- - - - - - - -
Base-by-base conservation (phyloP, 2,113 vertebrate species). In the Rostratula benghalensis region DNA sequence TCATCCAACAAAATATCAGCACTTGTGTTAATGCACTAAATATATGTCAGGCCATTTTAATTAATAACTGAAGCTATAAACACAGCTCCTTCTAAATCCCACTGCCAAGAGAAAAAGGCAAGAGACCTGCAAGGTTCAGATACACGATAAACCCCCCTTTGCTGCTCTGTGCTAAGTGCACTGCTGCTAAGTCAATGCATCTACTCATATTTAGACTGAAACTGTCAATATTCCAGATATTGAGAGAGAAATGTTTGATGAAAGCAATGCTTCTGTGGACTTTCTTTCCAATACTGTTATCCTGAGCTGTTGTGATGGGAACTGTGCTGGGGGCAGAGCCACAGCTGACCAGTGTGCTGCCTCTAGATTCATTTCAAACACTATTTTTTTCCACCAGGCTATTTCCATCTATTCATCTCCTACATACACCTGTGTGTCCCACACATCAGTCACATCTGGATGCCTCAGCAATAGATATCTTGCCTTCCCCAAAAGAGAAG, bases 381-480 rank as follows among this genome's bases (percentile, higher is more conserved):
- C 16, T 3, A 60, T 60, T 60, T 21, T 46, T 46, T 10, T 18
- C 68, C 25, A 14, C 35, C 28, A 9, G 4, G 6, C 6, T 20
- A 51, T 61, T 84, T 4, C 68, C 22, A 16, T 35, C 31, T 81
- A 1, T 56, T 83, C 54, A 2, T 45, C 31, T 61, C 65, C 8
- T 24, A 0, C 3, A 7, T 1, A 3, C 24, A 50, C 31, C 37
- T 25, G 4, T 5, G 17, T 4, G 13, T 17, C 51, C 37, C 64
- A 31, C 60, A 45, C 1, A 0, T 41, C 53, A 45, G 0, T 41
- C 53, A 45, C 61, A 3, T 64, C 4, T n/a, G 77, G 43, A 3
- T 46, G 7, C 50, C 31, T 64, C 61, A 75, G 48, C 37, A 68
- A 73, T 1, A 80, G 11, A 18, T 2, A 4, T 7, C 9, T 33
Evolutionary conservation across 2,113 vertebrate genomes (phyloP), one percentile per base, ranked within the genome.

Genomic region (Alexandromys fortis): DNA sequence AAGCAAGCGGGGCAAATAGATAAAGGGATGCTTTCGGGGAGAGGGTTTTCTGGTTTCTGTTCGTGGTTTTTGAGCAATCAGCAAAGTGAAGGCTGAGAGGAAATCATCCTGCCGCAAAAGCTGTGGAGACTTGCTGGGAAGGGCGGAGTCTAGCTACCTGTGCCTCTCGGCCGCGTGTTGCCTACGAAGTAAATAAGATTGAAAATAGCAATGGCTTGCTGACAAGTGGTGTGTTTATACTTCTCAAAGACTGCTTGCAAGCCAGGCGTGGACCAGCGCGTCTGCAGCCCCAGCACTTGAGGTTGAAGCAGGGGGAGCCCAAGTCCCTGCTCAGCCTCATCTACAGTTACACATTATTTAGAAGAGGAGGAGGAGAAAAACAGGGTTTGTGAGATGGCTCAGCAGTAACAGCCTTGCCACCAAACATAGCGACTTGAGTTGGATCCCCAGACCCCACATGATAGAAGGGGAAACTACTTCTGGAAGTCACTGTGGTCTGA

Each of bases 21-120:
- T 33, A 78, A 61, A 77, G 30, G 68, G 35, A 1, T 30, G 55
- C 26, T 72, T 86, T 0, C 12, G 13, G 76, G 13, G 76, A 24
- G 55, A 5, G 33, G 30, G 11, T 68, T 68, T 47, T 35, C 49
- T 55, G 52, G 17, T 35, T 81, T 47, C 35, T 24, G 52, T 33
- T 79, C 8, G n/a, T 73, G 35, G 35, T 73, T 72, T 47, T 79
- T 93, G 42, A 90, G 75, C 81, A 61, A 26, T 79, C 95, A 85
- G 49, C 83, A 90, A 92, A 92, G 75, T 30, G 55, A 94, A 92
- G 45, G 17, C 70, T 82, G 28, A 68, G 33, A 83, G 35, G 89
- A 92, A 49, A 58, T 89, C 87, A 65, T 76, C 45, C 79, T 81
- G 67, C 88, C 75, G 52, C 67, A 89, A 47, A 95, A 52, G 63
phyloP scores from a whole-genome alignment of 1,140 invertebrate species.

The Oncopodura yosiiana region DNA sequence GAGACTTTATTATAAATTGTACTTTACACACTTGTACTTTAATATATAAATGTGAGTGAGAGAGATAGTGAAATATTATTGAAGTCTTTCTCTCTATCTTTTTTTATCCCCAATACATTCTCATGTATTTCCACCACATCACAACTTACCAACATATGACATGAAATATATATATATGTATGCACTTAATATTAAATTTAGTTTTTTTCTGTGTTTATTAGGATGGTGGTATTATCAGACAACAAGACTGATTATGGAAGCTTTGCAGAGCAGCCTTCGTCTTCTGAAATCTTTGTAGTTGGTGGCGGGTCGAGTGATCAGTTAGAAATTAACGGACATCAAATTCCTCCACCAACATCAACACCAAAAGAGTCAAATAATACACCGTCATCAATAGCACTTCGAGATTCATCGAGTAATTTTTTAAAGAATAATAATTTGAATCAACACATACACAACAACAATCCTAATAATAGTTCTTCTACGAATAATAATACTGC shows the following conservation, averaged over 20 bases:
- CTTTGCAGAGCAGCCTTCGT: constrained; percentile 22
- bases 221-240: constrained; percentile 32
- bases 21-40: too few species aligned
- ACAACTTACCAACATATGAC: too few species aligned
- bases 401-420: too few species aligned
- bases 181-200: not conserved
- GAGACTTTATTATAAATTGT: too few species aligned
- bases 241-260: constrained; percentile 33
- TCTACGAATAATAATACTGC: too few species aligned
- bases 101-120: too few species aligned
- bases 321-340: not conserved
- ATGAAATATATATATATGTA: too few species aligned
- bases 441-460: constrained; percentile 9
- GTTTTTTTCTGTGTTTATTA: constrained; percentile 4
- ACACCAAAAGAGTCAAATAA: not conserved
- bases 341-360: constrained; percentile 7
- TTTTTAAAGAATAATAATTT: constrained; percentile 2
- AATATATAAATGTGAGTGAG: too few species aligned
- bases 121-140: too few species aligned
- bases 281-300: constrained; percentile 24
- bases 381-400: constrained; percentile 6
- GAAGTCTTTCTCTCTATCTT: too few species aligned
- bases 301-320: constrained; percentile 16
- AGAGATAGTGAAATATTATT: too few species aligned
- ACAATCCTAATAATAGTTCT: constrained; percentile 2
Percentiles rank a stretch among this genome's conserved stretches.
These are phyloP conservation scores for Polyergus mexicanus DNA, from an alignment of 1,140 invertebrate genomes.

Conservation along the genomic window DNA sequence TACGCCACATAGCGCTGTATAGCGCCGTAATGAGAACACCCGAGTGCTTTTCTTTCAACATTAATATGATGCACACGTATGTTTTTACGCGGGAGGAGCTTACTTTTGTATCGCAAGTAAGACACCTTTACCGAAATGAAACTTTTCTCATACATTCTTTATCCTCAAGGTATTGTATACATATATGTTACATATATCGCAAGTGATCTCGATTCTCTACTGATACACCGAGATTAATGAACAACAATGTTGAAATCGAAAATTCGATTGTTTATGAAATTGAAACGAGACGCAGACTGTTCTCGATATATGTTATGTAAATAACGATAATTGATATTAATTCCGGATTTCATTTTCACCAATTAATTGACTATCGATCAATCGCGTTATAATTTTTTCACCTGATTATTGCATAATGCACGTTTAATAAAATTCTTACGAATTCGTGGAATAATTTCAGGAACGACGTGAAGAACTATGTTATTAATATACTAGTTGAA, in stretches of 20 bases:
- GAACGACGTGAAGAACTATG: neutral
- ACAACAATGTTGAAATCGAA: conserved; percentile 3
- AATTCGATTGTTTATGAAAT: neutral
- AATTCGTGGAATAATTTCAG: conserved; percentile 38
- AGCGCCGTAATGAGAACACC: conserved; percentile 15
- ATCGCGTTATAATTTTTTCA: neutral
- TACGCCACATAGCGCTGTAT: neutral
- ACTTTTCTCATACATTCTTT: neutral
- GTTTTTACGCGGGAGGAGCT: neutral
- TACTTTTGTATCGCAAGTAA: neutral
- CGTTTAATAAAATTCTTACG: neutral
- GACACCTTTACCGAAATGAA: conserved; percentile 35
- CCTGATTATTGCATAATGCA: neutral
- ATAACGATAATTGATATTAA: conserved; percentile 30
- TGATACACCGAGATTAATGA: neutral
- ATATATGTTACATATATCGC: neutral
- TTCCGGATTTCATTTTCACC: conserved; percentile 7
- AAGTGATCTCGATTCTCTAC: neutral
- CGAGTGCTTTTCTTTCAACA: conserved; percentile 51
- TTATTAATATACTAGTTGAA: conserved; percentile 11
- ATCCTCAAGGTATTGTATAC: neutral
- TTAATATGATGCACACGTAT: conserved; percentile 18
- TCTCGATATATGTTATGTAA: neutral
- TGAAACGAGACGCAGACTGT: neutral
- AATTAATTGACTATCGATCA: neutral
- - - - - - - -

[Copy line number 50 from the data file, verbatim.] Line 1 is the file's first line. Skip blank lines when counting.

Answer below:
- AGAGATAGTGAAATATTATT: too few species aligned